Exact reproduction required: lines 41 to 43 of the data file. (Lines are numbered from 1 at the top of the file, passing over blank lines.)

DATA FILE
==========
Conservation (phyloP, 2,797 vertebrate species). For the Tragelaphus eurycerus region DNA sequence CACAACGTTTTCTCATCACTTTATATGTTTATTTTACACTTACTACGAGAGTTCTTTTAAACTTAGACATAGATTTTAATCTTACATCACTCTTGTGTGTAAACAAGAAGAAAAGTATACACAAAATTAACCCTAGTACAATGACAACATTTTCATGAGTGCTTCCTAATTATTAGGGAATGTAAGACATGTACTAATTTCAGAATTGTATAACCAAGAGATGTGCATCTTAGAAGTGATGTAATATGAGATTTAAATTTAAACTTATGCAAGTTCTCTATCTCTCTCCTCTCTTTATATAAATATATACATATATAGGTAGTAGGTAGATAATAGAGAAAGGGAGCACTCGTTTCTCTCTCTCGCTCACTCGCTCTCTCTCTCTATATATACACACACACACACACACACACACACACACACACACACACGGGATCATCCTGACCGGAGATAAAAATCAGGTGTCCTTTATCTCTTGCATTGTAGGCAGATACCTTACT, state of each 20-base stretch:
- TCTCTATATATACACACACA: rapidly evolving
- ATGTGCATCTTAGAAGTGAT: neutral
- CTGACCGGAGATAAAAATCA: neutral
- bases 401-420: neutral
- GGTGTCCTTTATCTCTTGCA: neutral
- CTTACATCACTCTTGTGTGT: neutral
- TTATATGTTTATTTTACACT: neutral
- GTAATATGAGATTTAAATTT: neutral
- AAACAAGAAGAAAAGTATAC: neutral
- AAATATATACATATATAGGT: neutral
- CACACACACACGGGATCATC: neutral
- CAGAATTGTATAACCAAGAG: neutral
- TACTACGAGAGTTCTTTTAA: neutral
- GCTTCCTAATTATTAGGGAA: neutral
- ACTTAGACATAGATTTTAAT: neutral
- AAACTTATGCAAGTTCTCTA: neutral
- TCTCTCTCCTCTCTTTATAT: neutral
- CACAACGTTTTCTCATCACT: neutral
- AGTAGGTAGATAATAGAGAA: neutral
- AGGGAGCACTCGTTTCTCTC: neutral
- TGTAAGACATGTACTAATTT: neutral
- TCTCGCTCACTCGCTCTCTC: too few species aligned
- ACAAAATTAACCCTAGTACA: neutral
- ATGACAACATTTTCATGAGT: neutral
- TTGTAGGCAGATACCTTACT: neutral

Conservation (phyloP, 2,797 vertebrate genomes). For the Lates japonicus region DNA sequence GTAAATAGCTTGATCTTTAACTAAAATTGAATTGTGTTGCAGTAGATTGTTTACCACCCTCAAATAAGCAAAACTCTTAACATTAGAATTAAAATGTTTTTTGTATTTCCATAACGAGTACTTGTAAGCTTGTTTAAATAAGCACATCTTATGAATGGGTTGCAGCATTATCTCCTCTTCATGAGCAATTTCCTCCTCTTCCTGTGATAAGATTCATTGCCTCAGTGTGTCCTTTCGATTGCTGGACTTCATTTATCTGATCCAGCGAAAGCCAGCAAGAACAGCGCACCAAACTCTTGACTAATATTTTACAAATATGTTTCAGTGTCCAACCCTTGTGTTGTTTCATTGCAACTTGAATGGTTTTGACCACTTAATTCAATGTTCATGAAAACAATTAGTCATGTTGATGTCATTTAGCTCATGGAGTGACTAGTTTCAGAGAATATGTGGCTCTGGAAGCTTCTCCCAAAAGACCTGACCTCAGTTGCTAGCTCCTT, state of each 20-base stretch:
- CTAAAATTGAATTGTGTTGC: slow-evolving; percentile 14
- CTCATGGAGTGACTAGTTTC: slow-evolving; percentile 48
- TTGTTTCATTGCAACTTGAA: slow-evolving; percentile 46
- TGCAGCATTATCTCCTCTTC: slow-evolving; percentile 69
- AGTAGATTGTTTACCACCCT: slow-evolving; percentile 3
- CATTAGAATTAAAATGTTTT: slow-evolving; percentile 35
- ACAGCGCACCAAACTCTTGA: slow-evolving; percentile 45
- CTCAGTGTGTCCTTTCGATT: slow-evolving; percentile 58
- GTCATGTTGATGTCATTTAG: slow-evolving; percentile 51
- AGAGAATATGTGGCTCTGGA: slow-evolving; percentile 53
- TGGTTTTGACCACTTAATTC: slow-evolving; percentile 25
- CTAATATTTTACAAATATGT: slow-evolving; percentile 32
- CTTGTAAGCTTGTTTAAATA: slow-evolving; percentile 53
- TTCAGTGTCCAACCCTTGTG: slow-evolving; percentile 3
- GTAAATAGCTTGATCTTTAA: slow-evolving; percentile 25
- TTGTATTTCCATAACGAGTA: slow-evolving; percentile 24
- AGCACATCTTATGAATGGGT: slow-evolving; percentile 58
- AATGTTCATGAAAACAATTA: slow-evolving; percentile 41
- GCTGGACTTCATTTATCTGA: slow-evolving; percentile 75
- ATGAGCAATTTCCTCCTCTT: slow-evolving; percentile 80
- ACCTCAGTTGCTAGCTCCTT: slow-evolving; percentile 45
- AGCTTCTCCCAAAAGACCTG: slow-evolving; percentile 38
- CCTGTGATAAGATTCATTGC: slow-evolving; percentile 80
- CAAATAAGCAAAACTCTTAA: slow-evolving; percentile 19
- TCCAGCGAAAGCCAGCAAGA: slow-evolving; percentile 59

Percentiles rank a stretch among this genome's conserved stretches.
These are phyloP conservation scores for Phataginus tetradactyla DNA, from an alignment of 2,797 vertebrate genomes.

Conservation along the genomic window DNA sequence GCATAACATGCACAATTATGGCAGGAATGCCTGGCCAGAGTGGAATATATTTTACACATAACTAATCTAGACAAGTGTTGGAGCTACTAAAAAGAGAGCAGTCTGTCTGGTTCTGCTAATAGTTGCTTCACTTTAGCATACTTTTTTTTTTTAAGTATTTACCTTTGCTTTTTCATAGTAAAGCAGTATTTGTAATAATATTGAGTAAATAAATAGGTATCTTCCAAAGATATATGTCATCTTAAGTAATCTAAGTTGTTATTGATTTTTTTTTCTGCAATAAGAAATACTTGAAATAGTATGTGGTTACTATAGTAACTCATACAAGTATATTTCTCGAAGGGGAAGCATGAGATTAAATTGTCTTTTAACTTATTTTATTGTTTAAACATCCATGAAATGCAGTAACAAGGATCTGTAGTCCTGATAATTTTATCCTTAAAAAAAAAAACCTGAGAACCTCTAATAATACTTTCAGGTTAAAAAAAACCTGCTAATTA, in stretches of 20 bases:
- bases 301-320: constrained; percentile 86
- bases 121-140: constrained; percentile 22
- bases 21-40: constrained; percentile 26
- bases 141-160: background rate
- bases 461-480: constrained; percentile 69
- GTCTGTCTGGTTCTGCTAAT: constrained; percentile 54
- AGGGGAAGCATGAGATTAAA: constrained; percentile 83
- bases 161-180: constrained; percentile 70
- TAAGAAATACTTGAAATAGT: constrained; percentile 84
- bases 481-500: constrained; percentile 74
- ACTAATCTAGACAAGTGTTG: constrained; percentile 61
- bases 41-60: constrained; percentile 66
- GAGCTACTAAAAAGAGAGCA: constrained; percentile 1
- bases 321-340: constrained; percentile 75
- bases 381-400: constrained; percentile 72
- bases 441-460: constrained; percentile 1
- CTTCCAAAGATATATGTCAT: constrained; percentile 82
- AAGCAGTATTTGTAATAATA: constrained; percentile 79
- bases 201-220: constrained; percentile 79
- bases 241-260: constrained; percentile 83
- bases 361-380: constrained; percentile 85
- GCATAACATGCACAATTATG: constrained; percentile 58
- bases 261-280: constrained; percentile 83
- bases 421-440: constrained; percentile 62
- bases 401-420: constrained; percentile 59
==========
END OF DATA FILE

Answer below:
- TTCAGTGTCCAACCCTTGTG: slow-evolving; percentile 3
- GTAAATAGCTTGATCTTTAA: slow-evolving; percentile 25
- TTGTATTTCCATAACGAGTA: slow-evolving; percentile 24